At 4/19/2009 10:11 PM, Anonymous AMATI NONYMUS said...

a never ending loop.

The multiplier effect in operation
This loop will bring our economy out of the skids. If we can raise the minimum wage to $999 per hour then the workers will be fat enough to spend and tip heavy enough to fuel profit enough to serve as stimulant to all of companies partly owned by Hanke & Bernanke. Vote for the loop.

I promise

At 4/19/2009 11:03 PM, Anonymous Anonymous said...

Oregon's high unemployment rate is due to layoffs in construction and manufacturing not minimum wage food service preparation.

Manufacturing, not exactly a hot bed of minimum wage workers, job losses have tripled since the recession began. Construction job losses are higher in absolute and relative terms than a gig serving Whoppers.

The restaurant association, who have laid off 3000 workers over the last 15 months, is just another group of failed American business people with a tall tale of grilled smoke looking for a bailout.

With a 110% increase (70000) in workers collecting UI benefits since the recession began, the Whopper franchisee's increased minimum wage labor costs are the least of his worries. Some are going to go bankrupt.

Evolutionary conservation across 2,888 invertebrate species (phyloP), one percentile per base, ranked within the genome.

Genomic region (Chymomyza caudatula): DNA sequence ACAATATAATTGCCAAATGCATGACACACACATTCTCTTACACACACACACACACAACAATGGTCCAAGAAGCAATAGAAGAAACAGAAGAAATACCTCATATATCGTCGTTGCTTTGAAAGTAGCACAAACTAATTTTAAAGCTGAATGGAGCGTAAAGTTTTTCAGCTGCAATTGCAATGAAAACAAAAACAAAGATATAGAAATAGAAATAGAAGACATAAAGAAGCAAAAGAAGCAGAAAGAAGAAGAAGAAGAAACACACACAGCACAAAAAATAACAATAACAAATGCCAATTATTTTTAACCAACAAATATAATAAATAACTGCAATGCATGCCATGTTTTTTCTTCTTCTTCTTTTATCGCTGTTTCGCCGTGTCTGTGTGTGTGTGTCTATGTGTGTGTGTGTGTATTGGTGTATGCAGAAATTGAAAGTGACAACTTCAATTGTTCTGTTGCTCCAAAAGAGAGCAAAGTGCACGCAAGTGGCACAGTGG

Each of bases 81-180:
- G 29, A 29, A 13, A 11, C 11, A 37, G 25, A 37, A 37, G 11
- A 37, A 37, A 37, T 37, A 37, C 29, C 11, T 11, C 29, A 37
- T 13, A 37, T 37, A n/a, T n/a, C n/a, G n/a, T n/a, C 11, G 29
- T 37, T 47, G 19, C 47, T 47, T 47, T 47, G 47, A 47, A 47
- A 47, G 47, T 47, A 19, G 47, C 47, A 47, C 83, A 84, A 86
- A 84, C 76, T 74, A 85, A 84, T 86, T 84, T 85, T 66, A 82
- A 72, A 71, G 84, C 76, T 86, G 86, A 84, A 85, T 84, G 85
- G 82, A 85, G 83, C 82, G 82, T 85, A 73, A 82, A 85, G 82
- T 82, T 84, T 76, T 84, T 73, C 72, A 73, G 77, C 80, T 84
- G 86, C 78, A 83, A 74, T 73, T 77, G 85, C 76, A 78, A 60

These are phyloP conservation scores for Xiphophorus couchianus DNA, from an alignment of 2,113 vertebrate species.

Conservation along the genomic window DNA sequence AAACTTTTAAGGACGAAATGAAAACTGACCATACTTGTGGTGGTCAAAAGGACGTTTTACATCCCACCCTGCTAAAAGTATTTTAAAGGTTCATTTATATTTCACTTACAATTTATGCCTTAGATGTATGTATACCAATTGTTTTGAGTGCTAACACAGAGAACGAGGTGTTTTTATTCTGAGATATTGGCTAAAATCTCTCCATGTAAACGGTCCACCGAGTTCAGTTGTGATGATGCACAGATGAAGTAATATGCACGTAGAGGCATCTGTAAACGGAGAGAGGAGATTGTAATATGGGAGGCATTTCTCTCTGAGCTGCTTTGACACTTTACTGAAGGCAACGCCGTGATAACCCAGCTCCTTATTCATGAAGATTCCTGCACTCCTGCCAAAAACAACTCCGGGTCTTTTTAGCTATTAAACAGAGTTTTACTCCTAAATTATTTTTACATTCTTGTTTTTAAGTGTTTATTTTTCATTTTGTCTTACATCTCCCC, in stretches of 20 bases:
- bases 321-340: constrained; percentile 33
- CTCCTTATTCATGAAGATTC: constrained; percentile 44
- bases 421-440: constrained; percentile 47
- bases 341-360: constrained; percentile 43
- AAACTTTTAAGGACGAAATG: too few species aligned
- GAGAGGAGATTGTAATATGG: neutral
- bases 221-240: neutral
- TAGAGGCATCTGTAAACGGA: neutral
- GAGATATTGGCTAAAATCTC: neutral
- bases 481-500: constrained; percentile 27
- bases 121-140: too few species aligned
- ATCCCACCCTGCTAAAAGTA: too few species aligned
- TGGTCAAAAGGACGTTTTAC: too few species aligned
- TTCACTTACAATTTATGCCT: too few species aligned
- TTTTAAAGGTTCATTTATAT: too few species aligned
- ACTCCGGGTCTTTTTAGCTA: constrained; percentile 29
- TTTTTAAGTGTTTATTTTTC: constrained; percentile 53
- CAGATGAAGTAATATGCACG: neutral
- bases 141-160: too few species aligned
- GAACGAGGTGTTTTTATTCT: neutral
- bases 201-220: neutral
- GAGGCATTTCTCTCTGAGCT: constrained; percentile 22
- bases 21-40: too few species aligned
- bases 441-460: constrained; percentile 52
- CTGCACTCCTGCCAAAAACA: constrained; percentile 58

The 2008 data here and 2009 data here.

At 4/19/2009 11:05 PM, Blogger Ironman said...

Is the $8.40 per hour minimum wage to blame?

Partially, yes. See Oregon's teen employment levels from 2000 through 2007 (and note that the economy in both the U.S. and Oregon grew in 2007.)

How much do you want to bet the percentage of working teens has dropped precipitously in Oregon this year?

Why teens? Nationally, those Age 16-19 make up roughly 1/4 of all minimum wage earners (I assume Oregon is similar). One can isolate the effect of minimum wage changes from other economic factors by looking at the employment level of this particular age group.

At 4/20/2009 12:31 AM, Blogger OBloodyHell said...

> One can isolate the effect of minimum wage changes from other economic factors by looking at the employment level of this particular age group.

That would be too complicated for Anonymous. Even with his shoes, socks, AND pants off... The numbers are just toooooooo big.

At 4/20/2009 8:04 AM, Blogger spencer said...

absolutely have to freeze the wages of American CEOs or we will not have anyone to operate our corporations.